There is much talk about meditation and mindfulness these days. A couple of weeks ago Ruby Wax was in Bath to talk about her new book on how to be human, and recently I heard her being interviewed, together with a neuroscientist, on BBC Radio 4 about the benefits of meditation. John Humphreys remained sceptical.
In the 1970s, whilst I was living in Brussels, I joined the School of Philosophy, which claimed to help solve some of life’s problems, its teachings being based on universal spiritual principles. As part of the teaching, we were initiated into meditation. Aside from a short break, I have been meditating ever since.
At that time, I was very unhappy, suffering from depression and sometimes feeling suicidal. Meditation changed me from being very nervous and anxious to becoming very calm. I became much more centered and rooted in the present moment. All this took place over a period of time, of course.
I can only speak for myself, but I put down my good health, my equanimity (mostly), and the fact that my mental faculties are still intact, to this practice of meditation.
The other day the Skype system on my desktop broke down. I use it mainly for writing purposes. I had been planning to Skype with a friend, also a writer, to discuss the book I am writing. I was looking forward to it, not least because I was hoping to clarify some of my ideas on how to get it done.
I must admit here that internet problems send me round the bend, and my equanimity flies out the window!
For whatever reason, we could not connect. My friend said that I was not ‘on line’, I said that I was, since it was up on my screen. We spent several fruitless minutes on the phone trying to correct the problem. In the end, we gave up.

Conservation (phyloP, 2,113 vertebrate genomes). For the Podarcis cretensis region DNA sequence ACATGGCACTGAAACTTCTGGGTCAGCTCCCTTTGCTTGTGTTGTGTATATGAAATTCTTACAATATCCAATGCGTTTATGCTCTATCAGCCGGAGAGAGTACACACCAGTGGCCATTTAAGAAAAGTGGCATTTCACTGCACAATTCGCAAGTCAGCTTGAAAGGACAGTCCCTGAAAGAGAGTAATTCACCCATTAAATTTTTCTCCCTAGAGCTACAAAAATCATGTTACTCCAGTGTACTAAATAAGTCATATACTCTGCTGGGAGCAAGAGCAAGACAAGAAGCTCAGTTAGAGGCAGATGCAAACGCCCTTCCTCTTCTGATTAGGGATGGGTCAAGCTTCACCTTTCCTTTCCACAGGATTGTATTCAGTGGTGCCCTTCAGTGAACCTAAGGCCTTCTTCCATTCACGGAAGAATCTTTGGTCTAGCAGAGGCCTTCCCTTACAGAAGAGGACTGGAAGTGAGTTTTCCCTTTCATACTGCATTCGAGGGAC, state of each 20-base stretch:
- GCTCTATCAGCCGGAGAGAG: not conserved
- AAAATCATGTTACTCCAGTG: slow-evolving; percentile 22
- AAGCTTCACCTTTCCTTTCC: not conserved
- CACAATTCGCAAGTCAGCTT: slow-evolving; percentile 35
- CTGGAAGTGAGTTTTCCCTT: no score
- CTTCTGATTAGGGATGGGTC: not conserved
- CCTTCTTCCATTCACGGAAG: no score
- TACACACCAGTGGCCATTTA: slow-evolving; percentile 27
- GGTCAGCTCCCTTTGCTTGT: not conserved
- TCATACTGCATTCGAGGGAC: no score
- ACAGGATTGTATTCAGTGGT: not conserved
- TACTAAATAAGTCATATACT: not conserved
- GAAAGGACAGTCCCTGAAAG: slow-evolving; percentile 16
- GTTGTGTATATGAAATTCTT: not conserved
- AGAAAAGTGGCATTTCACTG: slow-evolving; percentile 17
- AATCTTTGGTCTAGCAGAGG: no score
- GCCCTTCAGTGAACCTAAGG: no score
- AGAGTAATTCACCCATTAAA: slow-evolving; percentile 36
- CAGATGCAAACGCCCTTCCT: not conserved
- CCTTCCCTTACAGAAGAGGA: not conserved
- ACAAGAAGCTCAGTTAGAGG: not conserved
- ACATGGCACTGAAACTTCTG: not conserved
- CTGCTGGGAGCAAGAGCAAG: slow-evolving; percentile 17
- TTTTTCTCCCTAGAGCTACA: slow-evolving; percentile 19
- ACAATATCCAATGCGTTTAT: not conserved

I am sure everyone recognises that feeling of frustration and powerlessness when confronted with the mysteries of modern technology.
My mind was in a turmoil, my heart was beating, I felt agitated and very upset. So I sat down and meditated. It took me probably ten minutes or more before my mind quietened down sufficiently for me to sit in a restful silence.
It then came to me to use this free space which was suddenly available to me. I went into Bath to do some shopping. I bought some special art paper that I needed, I went to the Body Shop to get some more toilet articles, and I bought a Clean Me Green detox kit from Neal’s Yard that I have been intending to use for Lent. All this in the space of an hour and I was able to get the next bus home. I spent the afternoon baking, and I made some Banana Bread using a new recipe I had been given. That felt good.
By the end of the day I was back to my normal self. The following day the IT man came, fixed my Skype problem, which wasn’t so difficult after all – its just a question of knowing how – and all was well again.
I am not saying that meditation is the only way of sorting out our problems, but what interested me was that during this period my mind went haywire, my thoughts were all over the place and I could not find the words I wanted. My mind had been broken into a thousand disjointed bits.
Dementia is such a current problem these days, more and more people seem to be suffering from it. They say it is due to our living longer, but I wonder if it is not due to the stressful lives so many of us lead nowadays. To my mind, meditation is a way of counteracting these stresses. It might even help to delay the onset of these diseases of the brain.
I am only a layman and so can only speak from my own personal experience.
From a secular point of view, mediation can be looked upon as a useful tool. But for me it has become a spiritual practice. Meditation has, in fact, been practiced for thousands of years, particularly in the East. Only now in the West is it slowly beginning to be recognised and acknowledged as a Way of life.
“Stillness within one individual can affect society beyond measure”
Father Bede Griffiths